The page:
TOKYO: A powerful earthquake shook northern Japan early on Tuesday, triggering small tsunami waves that struck towns along the northeastern coast about 350 kms away.

There were no immediate reports of damage or injuries. Japan's Meteorological Agency said the magnitude 7.1 quake hit at 6:39 am off the east coast of Japan's main island of Honshu, and issued a tsunami warning.

About 400 households along the coast were temporarily ordered to evacuate, public broadcaster NHK reported. Local authorities also ordered fishing boats to move to open water to avoid being washed up on the shore.

Small tsunami waves measuring up to 50 centimeters hit Ofunato city on the coast of Iwate prefecture (state) nearly an hour after the quake, the agency said.

Smaller tsunami waves hit at least four other coastal towns in Iwate, Aomori and Miyagi provinces, but there were no immediate reports of damage...

The agency called off the tsunami warning about two hours after the quake. Tsunami waves generated by earthquakes are often barely noticeable in the ocean but can rise to great heights once they arrive at shore.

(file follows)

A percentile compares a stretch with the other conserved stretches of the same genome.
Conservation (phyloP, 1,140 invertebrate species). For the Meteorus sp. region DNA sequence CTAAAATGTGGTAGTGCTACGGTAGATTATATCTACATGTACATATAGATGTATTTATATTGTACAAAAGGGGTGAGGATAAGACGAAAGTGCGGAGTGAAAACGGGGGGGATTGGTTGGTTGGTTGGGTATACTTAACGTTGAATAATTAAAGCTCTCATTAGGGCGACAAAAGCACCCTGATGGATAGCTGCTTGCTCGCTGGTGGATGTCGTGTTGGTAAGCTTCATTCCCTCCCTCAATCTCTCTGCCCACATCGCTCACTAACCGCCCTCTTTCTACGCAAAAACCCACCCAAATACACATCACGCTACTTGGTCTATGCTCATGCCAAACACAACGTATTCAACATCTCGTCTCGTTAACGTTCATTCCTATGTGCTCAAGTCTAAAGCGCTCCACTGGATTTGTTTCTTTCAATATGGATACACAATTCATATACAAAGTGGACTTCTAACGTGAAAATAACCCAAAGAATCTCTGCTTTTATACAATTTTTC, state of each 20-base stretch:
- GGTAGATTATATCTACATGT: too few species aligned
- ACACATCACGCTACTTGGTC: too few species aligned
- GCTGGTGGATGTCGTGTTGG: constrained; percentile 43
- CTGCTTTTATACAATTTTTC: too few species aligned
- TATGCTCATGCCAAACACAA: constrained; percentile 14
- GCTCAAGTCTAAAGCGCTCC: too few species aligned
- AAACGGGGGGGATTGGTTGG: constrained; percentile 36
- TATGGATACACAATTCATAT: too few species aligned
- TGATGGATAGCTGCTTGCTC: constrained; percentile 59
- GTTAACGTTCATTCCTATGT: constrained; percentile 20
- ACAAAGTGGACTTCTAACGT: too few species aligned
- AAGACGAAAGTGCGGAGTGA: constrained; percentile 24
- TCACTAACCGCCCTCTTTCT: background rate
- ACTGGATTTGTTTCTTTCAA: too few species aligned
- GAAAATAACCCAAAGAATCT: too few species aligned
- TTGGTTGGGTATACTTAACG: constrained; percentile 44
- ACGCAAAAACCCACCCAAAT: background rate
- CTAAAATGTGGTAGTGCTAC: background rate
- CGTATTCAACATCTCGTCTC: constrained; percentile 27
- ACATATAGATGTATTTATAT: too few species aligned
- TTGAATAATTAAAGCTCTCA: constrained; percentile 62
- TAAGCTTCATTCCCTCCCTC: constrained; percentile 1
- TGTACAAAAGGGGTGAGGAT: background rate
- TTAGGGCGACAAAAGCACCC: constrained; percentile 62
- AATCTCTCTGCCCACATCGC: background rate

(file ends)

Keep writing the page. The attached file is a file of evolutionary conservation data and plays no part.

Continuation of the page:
Tuesday's quake shook buildings across a wide area of northern and eastern Honshu, including Tokyo, and Hokkaido.

Express train services between Tokyo and northeastern Japan were temporarily suspended for safety checks, but resumed later, NHK said.

Tokyo's metropolitan area is home to about 35 million residents, or a quarter of Japan's population. Japan is one of the world's most earthquake-prone countries because it sits atop four tectonic plates.

A 7.2 magnitude earthquake shook northeastern Japan in August, injuring at least 59 people, triggering landslides, damaging buildings and causing widespread power outages.